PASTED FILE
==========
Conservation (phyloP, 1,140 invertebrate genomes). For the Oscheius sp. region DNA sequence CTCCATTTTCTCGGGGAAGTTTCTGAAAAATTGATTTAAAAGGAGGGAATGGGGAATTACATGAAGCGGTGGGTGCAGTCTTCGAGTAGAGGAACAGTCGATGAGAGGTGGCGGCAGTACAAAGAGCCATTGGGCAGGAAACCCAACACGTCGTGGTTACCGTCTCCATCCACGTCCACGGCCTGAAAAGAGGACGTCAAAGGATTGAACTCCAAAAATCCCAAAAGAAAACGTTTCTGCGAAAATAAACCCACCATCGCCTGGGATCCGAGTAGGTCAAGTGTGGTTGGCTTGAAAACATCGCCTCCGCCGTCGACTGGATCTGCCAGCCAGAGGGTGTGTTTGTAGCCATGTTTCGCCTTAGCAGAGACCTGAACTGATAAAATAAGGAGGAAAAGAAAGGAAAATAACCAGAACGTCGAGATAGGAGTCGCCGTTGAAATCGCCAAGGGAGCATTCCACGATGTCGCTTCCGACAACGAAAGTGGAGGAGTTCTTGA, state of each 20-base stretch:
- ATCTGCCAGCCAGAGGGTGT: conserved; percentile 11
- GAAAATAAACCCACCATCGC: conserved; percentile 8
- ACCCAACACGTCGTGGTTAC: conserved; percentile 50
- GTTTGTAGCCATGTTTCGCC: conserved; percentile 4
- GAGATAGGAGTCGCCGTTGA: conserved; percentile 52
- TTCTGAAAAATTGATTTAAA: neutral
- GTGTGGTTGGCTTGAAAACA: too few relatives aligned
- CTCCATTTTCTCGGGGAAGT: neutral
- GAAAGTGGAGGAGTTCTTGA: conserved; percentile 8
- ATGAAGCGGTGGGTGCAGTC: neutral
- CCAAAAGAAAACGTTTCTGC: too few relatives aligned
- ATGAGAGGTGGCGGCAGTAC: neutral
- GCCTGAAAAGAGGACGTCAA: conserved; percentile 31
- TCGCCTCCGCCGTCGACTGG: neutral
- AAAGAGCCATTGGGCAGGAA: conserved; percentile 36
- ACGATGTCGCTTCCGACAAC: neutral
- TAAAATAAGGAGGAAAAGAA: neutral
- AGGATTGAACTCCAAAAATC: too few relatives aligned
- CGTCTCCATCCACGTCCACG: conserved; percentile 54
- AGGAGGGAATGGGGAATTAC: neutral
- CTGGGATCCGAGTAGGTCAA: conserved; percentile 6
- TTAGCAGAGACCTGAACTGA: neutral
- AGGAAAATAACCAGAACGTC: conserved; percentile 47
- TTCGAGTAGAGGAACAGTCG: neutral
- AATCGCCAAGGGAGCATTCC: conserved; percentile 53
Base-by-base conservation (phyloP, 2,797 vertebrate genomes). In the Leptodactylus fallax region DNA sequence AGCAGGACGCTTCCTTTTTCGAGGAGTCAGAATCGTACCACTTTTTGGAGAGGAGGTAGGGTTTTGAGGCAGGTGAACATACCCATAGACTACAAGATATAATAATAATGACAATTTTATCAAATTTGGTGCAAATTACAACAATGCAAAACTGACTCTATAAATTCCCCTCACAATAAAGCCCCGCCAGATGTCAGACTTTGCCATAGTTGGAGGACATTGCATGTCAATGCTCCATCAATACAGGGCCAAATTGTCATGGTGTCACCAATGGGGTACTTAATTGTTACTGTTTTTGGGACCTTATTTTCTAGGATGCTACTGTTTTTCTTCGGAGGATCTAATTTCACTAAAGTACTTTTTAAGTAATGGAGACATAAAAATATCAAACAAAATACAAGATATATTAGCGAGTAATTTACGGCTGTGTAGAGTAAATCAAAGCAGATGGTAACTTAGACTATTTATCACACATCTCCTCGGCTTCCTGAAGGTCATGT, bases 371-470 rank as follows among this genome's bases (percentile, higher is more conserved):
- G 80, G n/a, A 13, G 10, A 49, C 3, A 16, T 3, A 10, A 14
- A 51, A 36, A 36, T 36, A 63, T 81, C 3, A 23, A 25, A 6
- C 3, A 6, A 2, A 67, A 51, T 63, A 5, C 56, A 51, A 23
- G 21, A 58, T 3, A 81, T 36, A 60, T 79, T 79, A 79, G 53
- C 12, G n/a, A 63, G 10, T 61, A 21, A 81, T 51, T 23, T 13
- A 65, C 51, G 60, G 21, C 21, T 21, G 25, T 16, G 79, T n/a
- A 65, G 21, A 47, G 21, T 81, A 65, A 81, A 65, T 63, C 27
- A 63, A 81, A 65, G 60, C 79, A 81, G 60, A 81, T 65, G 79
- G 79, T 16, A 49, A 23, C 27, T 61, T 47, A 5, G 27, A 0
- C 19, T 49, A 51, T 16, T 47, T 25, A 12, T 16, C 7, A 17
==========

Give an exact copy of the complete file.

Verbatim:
Conservation (phyloP, 1,140 invertebrate genomes). For the Oscheius sp. region DNA sequence CTCCATTTTCTCGGGGAAGTTTCTGAAAAATTGATTTAAAAGGAGGGAATGGGGAATTACATGAAGCGGTGGGTGCAGTCTTCGAGTAGAGGAACAGTCGATGAGAGGTGGCGGCAGTACAAAGAGCCATTGGGCAGGAAACCCAACACGTCGTGGTTACCGTCTCCATCCACGTCCACGGCCTGAAAAGAGGACGTCAAAGGATTGAACTCCAAAAATCCCAAAAGAAAACGTTTCTGCGAAAATAAACCCACCATCGCCTGGGATCCGAGTAGGTCAAGTGTGGTTGGCTTGAAAACATCGCCTCCGCCGTCGACTGGATCTGCCAGCCAGAGGGTGTGTTTGTAGCCATGTTTCGCCTTAGCAGAGACCTGAACTGATAAAATAAGGAGGAAAAGAAAGGAAAATAACCAGAACGTCGAGATAGGAGTCGCCGTTGAAATCGCCAAGGGAGCATTCCACGATGTCGCTTCCGACAACGAAAGTGGAGGAGTTCTTGA, state of each 20-base stretch:
- ATCTGCCAGCCAGAGGGTGT: conserved; percentile 11
- GAAAATAAACCCACCATCGC: conserved; percentile 8
- ACCCAACACGTCGTGGTTAC: conserved; percentile 50
- GTTTGTAGCCATGTTTCGCC: conserved; percentile 4
- GAGATAGGAGTCGCCGTTGA: conserved; percentile 52
- TTCTGAAAAATTGATTTAAA: neutral
- GTGTGGTTGGCTTGAAAACA: too few relatives aligned
- CTCCATTTTCTCGGGGAAGT: neutral
- GAAAGTGGAGGAGTTCTTGA: conserved; percentile 8
- ATGAAGCGGTGGGTGCAGTC: neutral
- CCAAAAGAAAACGTTTCTGC: too few relatives aligned
- ATGAGAGGTGGCGGCAGTAC: neutral
- GCCTGAAAAGAGGACGTCAA: conserved; percentile 31
- TCGCCTCCGCCGTCGACTGG: neutral
- AAAGAGCCATTGGGCAGGAA: conserved; percentile 36
- ACGATGTCGCTTCCGACAAC: neutral
- TAAAATAAGGAGGAAAAGAA: neutral
- AGGATTGAACTCCAAAAATC: too few relatives aligned
- CGTCTCCATCCACGTCCACG: conserved; percentile 54
- AGGAGGGAATGGGGAATTAC: neutral
- CTGGGATCCGAGTAGGTCAA: conserved; percentile 6
- TTAGCAGAGACCTGAACTGA: neutral
- AGGAAAATAACCAGAACGTC: conserved; percentile 47
- TTCGAGTAGAGGAACAGTCG: neutral
- AATCGCCAAGGGAGCATTCC: conserved; percentile 53
Base-by-base conservation (phyloP, 2,797 vertebrate genomes). In the Leptodactylus fallax region DNA sequence AGCAGGACGCTTCCTTTTTCGAGGAGTCAGAATCGTACCACTTTTTGGAGAGGAGGTAGGGTTTTGAGGCAGGTGAACATACCCATAGACTACAAGATATAATAATAATGACAATTTTATCAAATTTGGTGCAAATTACAACAATGCAAAACTGACTCTATAAATTCCCCTCACAATAAAGCCCCGCCAGATGTCAGACTTTGCCATAGTTGGAGGACATTGCATGTCAATGCTCCATCAATACAGGGCCAAATTGTCATGGTGTCACCAATGGGGTACTTAATTGTTACTGTTTTTGGGACCTTATTTTCTAGGATGCTACTGTTTTTCTTCGGAGGATCTAATTTCACTAAAGTACTTTTTAAGTAATGGAGACATAAAAATATCAAACAAAATACAAGATATATTAGCGAGTAATTTACGGCTGTGTAGAGTAAATCAAAGCAGATGGTAACTTAGACTATTTATCACACATCTCCTCGGCTTCCTGAAGGTCATGT, bases 371-470 rank as follows among this genome's bases (percentile, higher is more conserved):
- G 80, G n/a, A 13, G 10, A 49, C 3, A 16, T 3, A 10, A 14
- A 51, A 36, A 36, T 36, A 63, T 81, C 3, A 23, A 25, A 6
- C 3, A 6, A 2, A 67, A 51, T 63, A 5, C 56, A 51, A 23
- G 21, A 58, T 3, A 81, T 36, A 60, T 79, T 79, A 79, G 53
- C 12, G n/a, A 63, G 10, T 61, A 21, A 81, T 51, T 23, T 13
- A 65, C 51, G 60, G 21, C 21, T 21, G 25, T 16, G 79, T n/a
- A 65, G 21, A 47, G 21, T 81, A 65, A 81, A 65, T 63, C 27
- A 63, A 81, A 65, G 60, C 79, A 81, G 60, A 81, T 65, G 79
- G 79, T 16, A 49, A 23, C 27, T 61, T 47, A 5, G 27, A 0
- C 19, T 49, A 51, T 16, T 47, T 25, A 12, T 16, C 7, A 17